Technology. In addition to the call center technology and data collection systems mentioned previously, staff would require drug identification resources such as online searchable databases such as Drugs.com (www.drugs.com/pill_identification.html) and RxList.com (www.rxlist.com/interact.htm) or commercial database IDENTIDEX System (www.micromedex.com/products/identidex/). MedWatch and VAERS form data fields could be incorporated into data collection systems or paper forms could be completed.

Staffing. Trained information providers could manage providing drug identification assistance to the public. Clinicians would be more appropriate for collection of adverse drug or vaccine event reports.

Proposed Resource. We have developed the Drug Information (DI) Application to support mass prophylaxis with antibiotic drug strategies using an IR system. The IR system application would assist callers in the identification of the drug they were given and provide them with information on how to take it and its potential adverse reactions. The application would allow public health agencies to concentrate on operating mass dispensing sites and allow health care providers to care for those who are ill. This application is summarized here and fully described in Appendix 4.

DI Application. The DI Application allows callers to identify medications based on the appearance of the antibiotic drugs that are being dispensed at POD locations during a public health emergency. The callers are given clear directions from menu messages and can repeat messages or drug descriptions. This application accommodates one language selection (English), but it could be modified for additional language selections.

Though this application was developed for use with an IR system, it could be used without such technology. The call flows, decision trees, and message scripts could be used without technology to guide call center staff in how to handle calls and what information to provide. The application could be adapted to other scenarios that might require mass administration of medications or vaccinations and to provide relevant information.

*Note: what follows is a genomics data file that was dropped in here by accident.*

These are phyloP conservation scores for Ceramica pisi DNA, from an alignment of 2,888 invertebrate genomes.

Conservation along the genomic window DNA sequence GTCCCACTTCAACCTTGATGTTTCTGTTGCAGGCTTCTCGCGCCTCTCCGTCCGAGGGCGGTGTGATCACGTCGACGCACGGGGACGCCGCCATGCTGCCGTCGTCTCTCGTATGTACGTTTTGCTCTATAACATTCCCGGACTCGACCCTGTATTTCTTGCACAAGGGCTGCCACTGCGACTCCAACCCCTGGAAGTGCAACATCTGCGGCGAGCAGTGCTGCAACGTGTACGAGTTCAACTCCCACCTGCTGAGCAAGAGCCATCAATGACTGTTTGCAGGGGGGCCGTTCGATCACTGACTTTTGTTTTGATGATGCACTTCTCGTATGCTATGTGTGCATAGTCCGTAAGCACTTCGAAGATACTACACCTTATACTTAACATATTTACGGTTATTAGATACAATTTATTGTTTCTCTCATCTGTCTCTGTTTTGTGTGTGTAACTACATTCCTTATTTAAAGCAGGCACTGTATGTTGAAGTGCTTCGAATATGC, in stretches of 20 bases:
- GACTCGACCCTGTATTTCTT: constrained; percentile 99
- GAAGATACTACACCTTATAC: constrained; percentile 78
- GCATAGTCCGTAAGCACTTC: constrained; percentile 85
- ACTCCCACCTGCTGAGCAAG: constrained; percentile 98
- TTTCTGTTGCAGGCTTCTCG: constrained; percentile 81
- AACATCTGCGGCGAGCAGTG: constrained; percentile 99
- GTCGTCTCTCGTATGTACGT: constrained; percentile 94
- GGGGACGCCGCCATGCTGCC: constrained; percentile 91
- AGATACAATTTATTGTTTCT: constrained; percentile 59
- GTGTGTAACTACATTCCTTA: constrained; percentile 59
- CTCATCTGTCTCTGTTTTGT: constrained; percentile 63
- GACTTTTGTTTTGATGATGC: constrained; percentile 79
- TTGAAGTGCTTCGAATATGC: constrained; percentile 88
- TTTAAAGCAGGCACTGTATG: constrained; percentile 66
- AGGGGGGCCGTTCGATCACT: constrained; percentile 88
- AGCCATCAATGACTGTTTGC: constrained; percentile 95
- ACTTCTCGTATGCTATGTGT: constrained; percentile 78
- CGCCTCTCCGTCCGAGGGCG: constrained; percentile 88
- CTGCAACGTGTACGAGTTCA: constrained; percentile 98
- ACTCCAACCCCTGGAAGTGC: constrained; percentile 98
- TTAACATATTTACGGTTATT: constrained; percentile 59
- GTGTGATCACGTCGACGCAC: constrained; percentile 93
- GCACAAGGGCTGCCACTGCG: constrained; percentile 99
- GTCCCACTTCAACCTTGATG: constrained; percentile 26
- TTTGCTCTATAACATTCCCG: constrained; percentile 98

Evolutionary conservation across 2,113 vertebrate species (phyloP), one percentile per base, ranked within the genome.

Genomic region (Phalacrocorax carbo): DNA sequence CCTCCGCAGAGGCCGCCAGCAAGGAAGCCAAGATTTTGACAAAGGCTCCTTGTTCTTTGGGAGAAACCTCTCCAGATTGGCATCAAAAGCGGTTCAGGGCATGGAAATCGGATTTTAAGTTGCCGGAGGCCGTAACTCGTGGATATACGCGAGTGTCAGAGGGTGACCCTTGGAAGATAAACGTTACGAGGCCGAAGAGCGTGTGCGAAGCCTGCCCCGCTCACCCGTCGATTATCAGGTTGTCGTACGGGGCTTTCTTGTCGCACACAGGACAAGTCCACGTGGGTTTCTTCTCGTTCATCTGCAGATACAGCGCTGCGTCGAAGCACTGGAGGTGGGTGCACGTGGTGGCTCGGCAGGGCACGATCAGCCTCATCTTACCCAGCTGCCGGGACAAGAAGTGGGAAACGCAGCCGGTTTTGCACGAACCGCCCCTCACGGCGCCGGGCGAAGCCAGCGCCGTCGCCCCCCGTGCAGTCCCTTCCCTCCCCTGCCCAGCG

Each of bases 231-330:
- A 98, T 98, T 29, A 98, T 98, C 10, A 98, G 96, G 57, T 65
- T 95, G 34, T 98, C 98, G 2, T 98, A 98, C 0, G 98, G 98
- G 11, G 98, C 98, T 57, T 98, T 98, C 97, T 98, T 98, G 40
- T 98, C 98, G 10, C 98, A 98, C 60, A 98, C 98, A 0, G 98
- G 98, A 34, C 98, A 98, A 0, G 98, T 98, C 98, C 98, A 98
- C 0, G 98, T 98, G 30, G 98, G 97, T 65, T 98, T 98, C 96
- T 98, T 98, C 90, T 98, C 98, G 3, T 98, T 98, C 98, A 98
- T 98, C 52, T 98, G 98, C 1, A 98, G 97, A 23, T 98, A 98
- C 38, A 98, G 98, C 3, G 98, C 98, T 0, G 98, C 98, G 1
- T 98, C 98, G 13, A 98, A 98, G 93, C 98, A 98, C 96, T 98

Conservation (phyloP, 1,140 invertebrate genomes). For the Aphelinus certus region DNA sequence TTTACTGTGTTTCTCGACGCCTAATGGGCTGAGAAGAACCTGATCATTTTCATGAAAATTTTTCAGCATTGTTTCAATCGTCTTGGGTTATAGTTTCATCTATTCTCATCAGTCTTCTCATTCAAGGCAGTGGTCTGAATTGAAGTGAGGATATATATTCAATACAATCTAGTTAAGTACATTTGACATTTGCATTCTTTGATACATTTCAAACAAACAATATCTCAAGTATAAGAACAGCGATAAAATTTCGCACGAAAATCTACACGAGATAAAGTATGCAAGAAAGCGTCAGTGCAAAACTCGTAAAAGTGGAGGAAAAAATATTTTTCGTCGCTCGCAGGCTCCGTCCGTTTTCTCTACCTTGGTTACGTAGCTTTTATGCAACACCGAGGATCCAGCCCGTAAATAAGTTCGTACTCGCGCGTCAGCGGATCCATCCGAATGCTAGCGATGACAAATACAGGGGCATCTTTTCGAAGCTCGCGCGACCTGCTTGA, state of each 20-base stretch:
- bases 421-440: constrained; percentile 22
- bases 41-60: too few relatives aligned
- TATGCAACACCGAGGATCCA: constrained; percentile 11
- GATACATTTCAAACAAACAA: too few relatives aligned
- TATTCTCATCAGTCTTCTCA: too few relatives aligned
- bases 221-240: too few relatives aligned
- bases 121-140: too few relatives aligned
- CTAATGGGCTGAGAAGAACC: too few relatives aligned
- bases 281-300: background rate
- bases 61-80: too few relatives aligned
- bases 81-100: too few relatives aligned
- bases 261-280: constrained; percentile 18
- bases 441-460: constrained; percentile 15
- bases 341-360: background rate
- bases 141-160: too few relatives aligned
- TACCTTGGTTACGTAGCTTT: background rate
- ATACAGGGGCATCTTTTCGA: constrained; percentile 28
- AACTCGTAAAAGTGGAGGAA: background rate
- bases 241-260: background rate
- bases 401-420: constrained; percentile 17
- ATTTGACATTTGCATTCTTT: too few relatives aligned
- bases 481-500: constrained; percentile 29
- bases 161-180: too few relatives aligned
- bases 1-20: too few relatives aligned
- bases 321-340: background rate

Mental Health Assistance/Referral

Significance. Call centers providing health information and support will help to relieve anxiety and stress among the public, but some callers may need further assistance. Call center staff can assist these callers by referring them to community mental health resources.

Scenarios. Most of the 15 National Planning Scenarios will result in varying degrees of community fear, panic, anxiety, and even depression.

Current Examples. Countless suicide prevention and counseling hotlines currently exist and are run by trained mental health staff. The National Suicide Prevention Lifeline provides a 24-hour toll-free service that routes callers to crisis centers across the country (www.suicidepreventionlifeline.org). Additionally, nurse advice lines are capable of handling patients with depression. Poison control centers regularly receive suicide and intentional harm calls.

Technology. Besides the call center technology and the data collection systems mentioned previously, staff would require protocols and referral resources to access agencies providing counseling and mental health services.

Staffing. Information providers would not necessarily be trained in assessing mental health concerns but could adequately provide referral assistance with training. Clinicians trained in identifying mental health warning signals would be an integral resource for assisting such callers.

Proposed Resources. No specific resources are proposed. However, it is recommended that good risk communication principles be used for handling callers who are anxious or under stress.4 Call center staff should be trained on how to handle calls from those under stress. The Kansas Department of Health and Education developed phone bank operator training that includes communications protocols, techniques, and role playing for a variety of health emergencies.30 The CDC also offers good disaster mental health resources (http://www.bt.cdc.gov/mentalhealth/).